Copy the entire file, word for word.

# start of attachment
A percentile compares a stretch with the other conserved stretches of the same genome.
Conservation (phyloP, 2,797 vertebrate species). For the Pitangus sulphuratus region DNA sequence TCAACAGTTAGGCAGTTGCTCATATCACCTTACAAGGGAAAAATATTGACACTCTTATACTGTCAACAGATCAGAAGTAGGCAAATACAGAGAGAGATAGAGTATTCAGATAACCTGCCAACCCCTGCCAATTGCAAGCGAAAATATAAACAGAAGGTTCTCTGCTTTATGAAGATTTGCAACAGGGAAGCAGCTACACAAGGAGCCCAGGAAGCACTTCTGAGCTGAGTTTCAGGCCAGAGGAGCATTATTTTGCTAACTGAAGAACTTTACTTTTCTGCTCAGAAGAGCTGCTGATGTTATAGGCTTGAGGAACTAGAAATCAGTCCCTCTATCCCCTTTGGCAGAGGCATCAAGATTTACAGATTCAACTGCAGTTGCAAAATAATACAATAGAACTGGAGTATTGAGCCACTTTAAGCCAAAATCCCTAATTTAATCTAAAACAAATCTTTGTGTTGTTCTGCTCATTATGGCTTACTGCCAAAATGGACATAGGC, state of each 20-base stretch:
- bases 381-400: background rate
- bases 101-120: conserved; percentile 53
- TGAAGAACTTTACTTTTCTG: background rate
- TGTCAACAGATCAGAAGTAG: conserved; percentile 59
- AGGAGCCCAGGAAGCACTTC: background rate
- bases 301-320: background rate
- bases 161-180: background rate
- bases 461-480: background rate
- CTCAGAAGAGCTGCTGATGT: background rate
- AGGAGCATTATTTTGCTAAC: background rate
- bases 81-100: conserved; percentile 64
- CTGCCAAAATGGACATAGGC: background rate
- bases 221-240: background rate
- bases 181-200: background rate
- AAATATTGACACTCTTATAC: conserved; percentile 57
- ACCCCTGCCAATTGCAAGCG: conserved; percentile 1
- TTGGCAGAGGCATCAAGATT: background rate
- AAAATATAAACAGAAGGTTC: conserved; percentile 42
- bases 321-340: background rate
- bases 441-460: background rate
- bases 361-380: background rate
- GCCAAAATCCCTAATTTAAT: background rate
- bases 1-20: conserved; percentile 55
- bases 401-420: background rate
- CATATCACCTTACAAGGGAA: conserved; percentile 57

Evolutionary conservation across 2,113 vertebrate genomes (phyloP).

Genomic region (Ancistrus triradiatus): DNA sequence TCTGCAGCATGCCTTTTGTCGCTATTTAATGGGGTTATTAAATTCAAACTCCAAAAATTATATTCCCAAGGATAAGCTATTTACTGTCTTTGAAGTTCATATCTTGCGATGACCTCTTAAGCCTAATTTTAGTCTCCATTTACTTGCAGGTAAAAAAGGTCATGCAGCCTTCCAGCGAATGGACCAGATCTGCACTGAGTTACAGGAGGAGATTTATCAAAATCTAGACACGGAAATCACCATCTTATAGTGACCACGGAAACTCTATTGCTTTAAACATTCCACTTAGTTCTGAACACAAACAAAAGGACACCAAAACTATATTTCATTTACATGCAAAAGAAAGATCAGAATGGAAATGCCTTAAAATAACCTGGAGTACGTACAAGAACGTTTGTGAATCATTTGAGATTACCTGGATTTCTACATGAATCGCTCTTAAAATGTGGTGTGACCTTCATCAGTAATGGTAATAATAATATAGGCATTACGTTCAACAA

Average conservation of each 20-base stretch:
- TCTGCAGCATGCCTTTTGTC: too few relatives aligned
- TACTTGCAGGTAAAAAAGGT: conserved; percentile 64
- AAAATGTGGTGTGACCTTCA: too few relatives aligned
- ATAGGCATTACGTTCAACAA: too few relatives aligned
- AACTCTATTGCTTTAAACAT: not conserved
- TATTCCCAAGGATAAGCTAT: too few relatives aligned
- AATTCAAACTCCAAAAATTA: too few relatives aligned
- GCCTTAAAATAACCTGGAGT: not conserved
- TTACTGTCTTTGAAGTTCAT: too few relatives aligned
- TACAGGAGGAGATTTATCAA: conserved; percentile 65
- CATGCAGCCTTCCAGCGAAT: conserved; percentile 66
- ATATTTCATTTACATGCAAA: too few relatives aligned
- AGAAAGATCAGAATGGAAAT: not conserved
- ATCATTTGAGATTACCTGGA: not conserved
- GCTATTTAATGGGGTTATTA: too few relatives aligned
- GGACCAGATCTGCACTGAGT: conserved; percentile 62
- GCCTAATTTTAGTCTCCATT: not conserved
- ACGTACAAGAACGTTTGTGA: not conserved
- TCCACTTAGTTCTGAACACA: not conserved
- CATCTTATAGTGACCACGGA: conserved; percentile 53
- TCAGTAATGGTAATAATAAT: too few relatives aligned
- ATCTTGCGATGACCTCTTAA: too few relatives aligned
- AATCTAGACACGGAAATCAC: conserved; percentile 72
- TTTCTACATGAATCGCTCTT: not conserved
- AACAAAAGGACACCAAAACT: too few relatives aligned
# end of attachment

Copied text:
A percentile compares a stretch with the other conserved stretches of the same genome.
Conservation (phyloP, 2,797 vertebrate species). For the Pitangus sulphuratus region DNA sequence TCAACAGTTAGGCAGTTGCTCATATCACCTTACAAGGGAAAAATATTGACACTCTTATACTGTCAACAGATCAGAAGTAGGCAAATACAGAGAGAGATAGAGTATTCAGATAACCTGCCAACCCCTGCCAATTGCAAGCGAAAATATAAACAGAAGGTTCTCTGCTTTATGAAGATTTGCAACAGGGAAGCAGCTACACAAGGAGCCCAGGAAGCACTTCTGAGCTGAGTTTCAGGCCAGAGGAGCATTATTTTGCTAACTGAAGAACTTTACTTTTCTGCTCAGAAGAGCTGCTGATGTTATAGGCTTGAGGAACTAGAAATCAGTCCCTCTATCCCCTTTGGCAGAGGCATCAAGATTTACAGATTCAACTGCAGTTGCAAAATAATACAATAGAACTGGAGTATTGAGCCACTTTAAGCCAAAATCCCTAATTTAATCTAAAACAAATCTTTGTGTTGTTCTGCTCATTATGGCTTACTGCCAAAATGGACATAGGC, state of each 20-base stretch:
- bases 381-400: background rate
- bases 101-120: conserved; percentile 53
- TGAAGAACTTTACTTTTCTG: background rate
- TGTCAACAGATCAGAAGTAG: conserved; percentile 59
- AGGAGCCCAGGAAGCACTTC: background rate
- bases 301-320: background rate
- bases 161-180: background rate
- bases 461-480: background rate
- CTCAGAAGAGCTGCTGATGT: background rate
- AGGAGCATTATTTTGCTAAC: background rate
- bases 81-100: conserved; percentile 64
- CTGCCAAAATGGACATAGGC: background rate
- bases 221-240: background rate
- bases 181-200: background rate
- AAATATTGACACTCTTATAC: conserved; percentile 57
- ACCCCTGCCAATTGCAAGCG: conserved; percentile 1
- TTGGCAGAGGCATCAAGATT: background rate
- AAAATATAAACAGAAGGTTC: conserved; percentile 42
- bases 321-340: background rate
- bases 441-460: background rate
- bases 361-380: background rate
- GCCAAAATCCCTAATTTAAT: background rate
- bases 1-20: conserved; percentile 55
- bases 401-420: background rate
- CATATCACCTTACAAGGGAA: conserved; percentile 57

Evolutionary conservation across 2,113 vertebrate genomes (phyloP).

Genomic region (Ancistrus triradiatus): DNA sequence TCTGCAGCATGCCTTTTGTCGCTATTTAATGGGGTTATTAAATTCAAACTCCAAAAATTATATTCCCAAGGATAAGCTATTTACTGTCTTTGAAGTTCATATCTTGCGATGACCTCTTAAGCCTAATTTTAGTCTCCATTTACTTGCAGGTAAAAAAGGTCATGCAGCCTTCCAGCGAATGGACCAGATCTGCACTGAGTTACAGGAGGAGATTTATCAAAATCTAGACACGGAAATCACCATCTTATAGTGACCACGGAAACTCTATTGCTTTAAACATTCCACTTAGTTCTGAACACAAACAAAAGGACACCAAAACTATATTTCATTTACATGCAAAAGAAAGATCAGAATGGAAATGCCTTAAAATAACCTGGAGTACGTACAAGAACGTTTGTGAATCATTTGAGATTACCTGGATTTCTACATGAATCGCTCTTAAAATGTGGTGTGACCTTCATCAGTAATGGTAATAATAATATAGGCATTACGTTCAACAA

Average conservation of each 20-base stretch:
- TCTGCAGCATGCCTTTTGTC: too few relatives aligned
- TACTTGCAGGTAAAAAAGGT: conserved; percentile 64
- AAAATGTGGTGTGACCTTCA: too few relatives aligned
- ATAGGCATTACGTTCAACAA: too few relatives aligned
- AACTCTATTGCTTTAAACAT: not conserved
- TATTCCCAAGGATAAGCTAT: too few relatives aligned
- AATTCAAACTCCAAAAATTA: too few relatives aligned
- GCCTTAAAATAACCTGGAGT: not conserved
- TTACTGTCTTTGAAGTTCAT: too few relatives aligned
- TACAGGAGGAGATTTATCAA: conserved; percentile 65
- CATGCAGCCTTCCAGCGAAT: conserved; percentile 66
- ATATTTCATTTACATGCAAA: too few relatives aligned
- AGAAAGATCAGAATGGAAAT: not conserved
- ATCATTTGAGATTACCTGGA: not conserved
- GCTATTTAATGGGGTTATTA: too few relatives aligned
- GGACCAGATCTGCACTGAGT: conserved; percentile 62
- GCCTAATTTTAGTCTCCATT: not conserved
- ACGTACAAGAACGTTTGTGA: not conserved
- TCCACTTAGTTCTGAACACA: not conserved
- CATCTTATAGTGACCACGGA: conserved; percentile 53
- TCAGTAATGGTAATAATAAT: too few relatives aligned
- ATCTTGCGATGACCTCTTAA: too few relatives aligned
- AATCTAGACACGGAAATCAC: conserved; percentile 72
- TTTCTACATGAATCGCTCTT: not conserved
- AACAAAAGGACACCAAAACT: too few relatives aligned